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I'm working with a PHP site that needs to log errors to a database. As such, I've set up a .htaccess file as follows:

ErrorDocument 404 /404.php

404.php contains all of the logging functions necessary to insert the log into the database. What I'm having problems with is retrieving the URL of the file that triggered the 404.

Here are the contents of the $_SERVER superglobal array:

[HTTP_HOST] => {omitted}
[HTTP_USER_AGENT] => Mozilla/5.0 (Windows; U; Windows NT 5.1; en-US; rv:1.9.1.7) Gecko/20091221 Firefox/3.5.7
[HTTP_ACCEPT] => text/html,application/xhtml+xml,application/xml;q=0.9,*/*;q=0.8
[HTTP_ACCEPT_LANGUAGE] => en-us,en;q=0.5
[HTTP_ACCEPT_ENCODING] => gzip,deflate
[HTTP_ACCEPT_CHARSET] => ISO-8859-1,utf-8;q=0.7,*;q=0.7
[HTTP_KEEP_ALIVE] => 300
[HTTP_CONNECTION] => keep-alive
[PATH] => /usr/local/bin:/usr/bin:/bin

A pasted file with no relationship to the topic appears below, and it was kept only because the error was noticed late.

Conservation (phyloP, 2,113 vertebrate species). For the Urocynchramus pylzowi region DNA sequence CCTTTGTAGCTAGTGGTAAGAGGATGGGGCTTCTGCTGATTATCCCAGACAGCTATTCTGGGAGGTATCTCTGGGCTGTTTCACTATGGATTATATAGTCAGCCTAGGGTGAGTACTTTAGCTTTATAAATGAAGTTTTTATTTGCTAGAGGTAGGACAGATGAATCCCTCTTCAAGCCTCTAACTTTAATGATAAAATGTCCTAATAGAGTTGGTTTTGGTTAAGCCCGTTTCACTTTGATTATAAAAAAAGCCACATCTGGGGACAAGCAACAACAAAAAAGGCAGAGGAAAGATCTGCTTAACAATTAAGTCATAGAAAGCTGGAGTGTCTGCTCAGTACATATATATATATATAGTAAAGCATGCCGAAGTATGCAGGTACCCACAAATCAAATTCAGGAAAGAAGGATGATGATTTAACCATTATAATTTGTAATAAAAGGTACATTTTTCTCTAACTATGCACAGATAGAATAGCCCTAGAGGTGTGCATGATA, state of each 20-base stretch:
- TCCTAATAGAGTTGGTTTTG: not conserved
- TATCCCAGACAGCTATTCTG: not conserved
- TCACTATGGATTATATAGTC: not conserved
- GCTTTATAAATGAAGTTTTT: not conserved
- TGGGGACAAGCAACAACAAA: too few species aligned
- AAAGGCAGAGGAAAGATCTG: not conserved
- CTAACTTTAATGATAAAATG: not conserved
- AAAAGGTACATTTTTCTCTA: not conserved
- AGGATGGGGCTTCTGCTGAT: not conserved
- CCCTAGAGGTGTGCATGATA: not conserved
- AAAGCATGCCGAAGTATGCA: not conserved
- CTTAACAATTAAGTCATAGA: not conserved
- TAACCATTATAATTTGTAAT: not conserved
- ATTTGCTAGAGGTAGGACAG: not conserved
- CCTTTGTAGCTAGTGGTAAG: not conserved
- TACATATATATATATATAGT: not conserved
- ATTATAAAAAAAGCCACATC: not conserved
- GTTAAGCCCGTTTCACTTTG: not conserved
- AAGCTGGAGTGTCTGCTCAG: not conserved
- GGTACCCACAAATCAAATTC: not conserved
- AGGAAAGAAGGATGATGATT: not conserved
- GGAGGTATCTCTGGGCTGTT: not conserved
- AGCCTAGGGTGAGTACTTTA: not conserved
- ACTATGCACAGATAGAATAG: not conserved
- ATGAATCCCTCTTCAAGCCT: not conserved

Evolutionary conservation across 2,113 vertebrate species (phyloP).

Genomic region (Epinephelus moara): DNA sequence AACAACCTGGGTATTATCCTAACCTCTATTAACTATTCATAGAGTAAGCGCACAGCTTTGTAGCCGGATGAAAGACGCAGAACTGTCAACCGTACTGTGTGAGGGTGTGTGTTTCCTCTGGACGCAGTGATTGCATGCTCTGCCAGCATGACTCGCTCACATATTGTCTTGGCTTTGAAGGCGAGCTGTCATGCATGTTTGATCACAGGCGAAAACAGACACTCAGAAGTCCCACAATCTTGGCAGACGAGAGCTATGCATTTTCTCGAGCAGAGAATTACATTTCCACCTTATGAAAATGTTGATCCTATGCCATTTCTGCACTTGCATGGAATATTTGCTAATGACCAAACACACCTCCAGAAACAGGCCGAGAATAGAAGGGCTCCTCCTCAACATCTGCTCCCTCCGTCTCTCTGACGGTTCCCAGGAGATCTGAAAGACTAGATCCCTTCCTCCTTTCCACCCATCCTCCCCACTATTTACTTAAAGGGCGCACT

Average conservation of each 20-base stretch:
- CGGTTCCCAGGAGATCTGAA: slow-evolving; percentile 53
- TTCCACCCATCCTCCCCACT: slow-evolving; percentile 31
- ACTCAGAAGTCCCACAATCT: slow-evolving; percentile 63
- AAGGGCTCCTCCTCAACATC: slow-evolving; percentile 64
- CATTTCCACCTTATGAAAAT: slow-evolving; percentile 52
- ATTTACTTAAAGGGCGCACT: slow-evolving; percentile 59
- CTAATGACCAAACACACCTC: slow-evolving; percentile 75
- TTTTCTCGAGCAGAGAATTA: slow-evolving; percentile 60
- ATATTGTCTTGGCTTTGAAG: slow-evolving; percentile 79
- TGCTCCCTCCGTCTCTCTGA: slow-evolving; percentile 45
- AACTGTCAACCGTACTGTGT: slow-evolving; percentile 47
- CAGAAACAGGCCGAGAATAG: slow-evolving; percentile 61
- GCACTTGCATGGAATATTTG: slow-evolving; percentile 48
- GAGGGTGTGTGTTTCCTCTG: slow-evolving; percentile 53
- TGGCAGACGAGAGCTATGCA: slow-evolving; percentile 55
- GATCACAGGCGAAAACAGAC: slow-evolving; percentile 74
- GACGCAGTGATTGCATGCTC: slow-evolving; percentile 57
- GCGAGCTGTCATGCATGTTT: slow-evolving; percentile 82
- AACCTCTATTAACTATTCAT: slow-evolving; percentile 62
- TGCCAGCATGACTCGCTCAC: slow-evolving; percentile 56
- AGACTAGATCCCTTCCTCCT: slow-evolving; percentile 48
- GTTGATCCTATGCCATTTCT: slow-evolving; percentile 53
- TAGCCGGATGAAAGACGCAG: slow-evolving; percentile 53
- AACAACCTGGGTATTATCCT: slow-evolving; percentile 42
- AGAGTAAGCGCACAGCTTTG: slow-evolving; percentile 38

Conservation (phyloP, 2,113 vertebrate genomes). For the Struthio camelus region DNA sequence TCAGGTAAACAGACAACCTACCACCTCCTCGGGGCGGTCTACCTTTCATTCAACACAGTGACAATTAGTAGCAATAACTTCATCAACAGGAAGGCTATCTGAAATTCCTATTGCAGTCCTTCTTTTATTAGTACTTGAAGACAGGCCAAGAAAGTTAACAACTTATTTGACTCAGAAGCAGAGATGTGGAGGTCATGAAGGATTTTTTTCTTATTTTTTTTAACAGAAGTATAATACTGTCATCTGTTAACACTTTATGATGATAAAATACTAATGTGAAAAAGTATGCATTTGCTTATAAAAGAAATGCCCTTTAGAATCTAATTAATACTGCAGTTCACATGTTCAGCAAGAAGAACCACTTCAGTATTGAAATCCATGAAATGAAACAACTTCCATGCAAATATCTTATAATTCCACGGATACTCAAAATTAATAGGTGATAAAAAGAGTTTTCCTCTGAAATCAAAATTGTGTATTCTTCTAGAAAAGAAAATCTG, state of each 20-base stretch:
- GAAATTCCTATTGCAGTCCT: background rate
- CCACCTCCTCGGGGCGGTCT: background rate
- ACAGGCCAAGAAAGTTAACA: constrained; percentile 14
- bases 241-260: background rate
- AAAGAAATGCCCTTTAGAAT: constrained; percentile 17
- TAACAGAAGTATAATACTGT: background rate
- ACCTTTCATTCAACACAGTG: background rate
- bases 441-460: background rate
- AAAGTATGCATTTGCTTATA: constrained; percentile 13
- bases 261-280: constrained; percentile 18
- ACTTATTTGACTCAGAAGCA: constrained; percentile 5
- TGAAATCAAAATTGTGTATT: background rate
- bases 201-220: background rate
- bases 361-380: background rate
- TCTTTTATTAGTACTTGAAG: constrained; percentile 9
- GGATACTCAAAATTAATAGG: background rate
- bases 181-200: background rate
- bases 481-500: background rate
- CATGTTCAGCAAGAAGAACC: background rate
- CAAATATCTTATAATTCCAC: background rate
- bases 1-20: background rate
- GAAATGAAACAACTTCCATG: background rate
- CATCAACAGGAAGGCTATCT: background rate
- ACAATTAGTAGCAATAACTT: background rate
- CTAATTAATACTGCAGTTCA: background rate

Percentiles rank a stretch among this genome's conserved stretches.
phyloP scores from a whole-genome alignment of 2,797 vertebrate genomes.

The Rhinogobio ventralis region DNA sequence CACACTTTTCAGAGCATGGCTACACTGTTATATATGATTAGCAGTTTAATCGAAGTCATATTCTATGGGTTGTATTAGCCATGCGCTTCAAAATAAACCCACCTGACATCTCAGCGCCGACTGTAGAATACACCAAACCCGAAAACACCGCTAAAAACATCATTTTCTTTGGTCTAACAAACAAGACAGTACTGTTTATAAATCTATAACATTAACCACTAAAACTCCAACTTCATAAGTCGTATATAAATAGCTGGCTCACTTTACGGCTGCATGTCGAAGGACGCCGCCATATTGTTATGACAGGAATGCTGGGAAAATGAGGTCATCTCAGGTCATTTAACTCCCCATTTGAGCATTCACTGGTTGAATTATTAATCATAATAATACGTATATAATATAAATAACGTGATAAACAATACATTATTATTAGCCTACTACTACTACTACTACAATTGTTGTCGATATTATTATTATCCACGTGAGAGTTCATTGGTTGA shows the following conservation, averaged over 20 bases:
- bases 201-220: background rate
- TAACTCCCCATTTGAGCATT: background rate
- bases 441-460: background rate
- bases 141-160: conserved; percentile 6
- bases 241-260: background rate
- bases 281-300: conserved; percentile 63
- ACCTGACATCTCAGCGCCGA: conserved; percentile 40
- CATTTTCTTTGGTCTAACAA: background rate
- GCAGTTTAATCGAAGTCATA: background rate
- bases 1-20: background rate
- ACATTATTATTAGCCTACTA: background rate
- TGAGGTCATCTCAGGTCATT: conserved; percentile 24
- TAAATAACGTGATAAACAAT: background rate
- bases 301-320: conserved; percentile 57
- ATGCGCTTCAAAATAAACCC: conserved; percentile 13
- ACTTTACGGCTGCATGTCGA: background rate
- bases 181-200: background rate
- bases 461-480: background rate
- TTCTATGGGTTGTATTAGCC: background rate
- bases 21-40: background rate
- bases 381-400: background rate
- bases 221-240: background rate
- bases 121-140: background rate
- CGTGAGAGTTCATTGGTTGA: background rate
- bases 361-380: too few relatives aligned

[SERVER_SIGNATURE] => 
[SERVER_SOFTWARE] => Apache/2.2.8 (Ubuntu)
[SERVER_NAME] => {omitted}
[SERVER_ADDR] => {omitted}
[SERVER_PORT] => 80
[REMOTE_ADDR] => {omitted}
[DOCUMENT_ROOT] => {omitted}
[SERVER_ADMIN] => [no address given]
[SCRIPT_FILENAME] => /404.php
[REMOTE_PORT] => 19274
[GATEWAY_INTERFACE] => CGI/1.1
[SERVER_PROTOCOL] => HTTP/1.1
[REQUEST_METHOD] => GET
[QUERY_STRING] => 
[REQUEST_URI] => /404.php
[SCRIPT_NAME] => /404.php
[PHP_SELF] => /404.php
[REQUEST_TIME] => {omitted}

Any suggestions? Everything that I've read recommends the HTTP_REFERER item, but it doesn't seem to exist.

Thanks in advance.

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1 Answer 1

up vote 3 down vote accepted

REQUEST_URI is meant to contain the requested URL path and query.

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I am aware of this. However, as shown above, REQUEST_URI returns the 404.php path and not the original request (for example nonexistentfile.php). Are there perhaps directives I can add to the .htaccess file that would prevent the client from being redirected? –  Warren Feb 1 '10 at 22:36
    
This is the correct answer. It appears that REQUEST_URI will not contain the referrer unless the ErrorDocument is a relative file (no absolute URLs). Thanks! –  Warren Feb 1 '10 at 22:42
    
@Warren: If you specify an absolute URL as your error document, the server will respond with a 302 status code (redirect) instead of a 404. –  Gumbo Feb 1 '10 at 22:49
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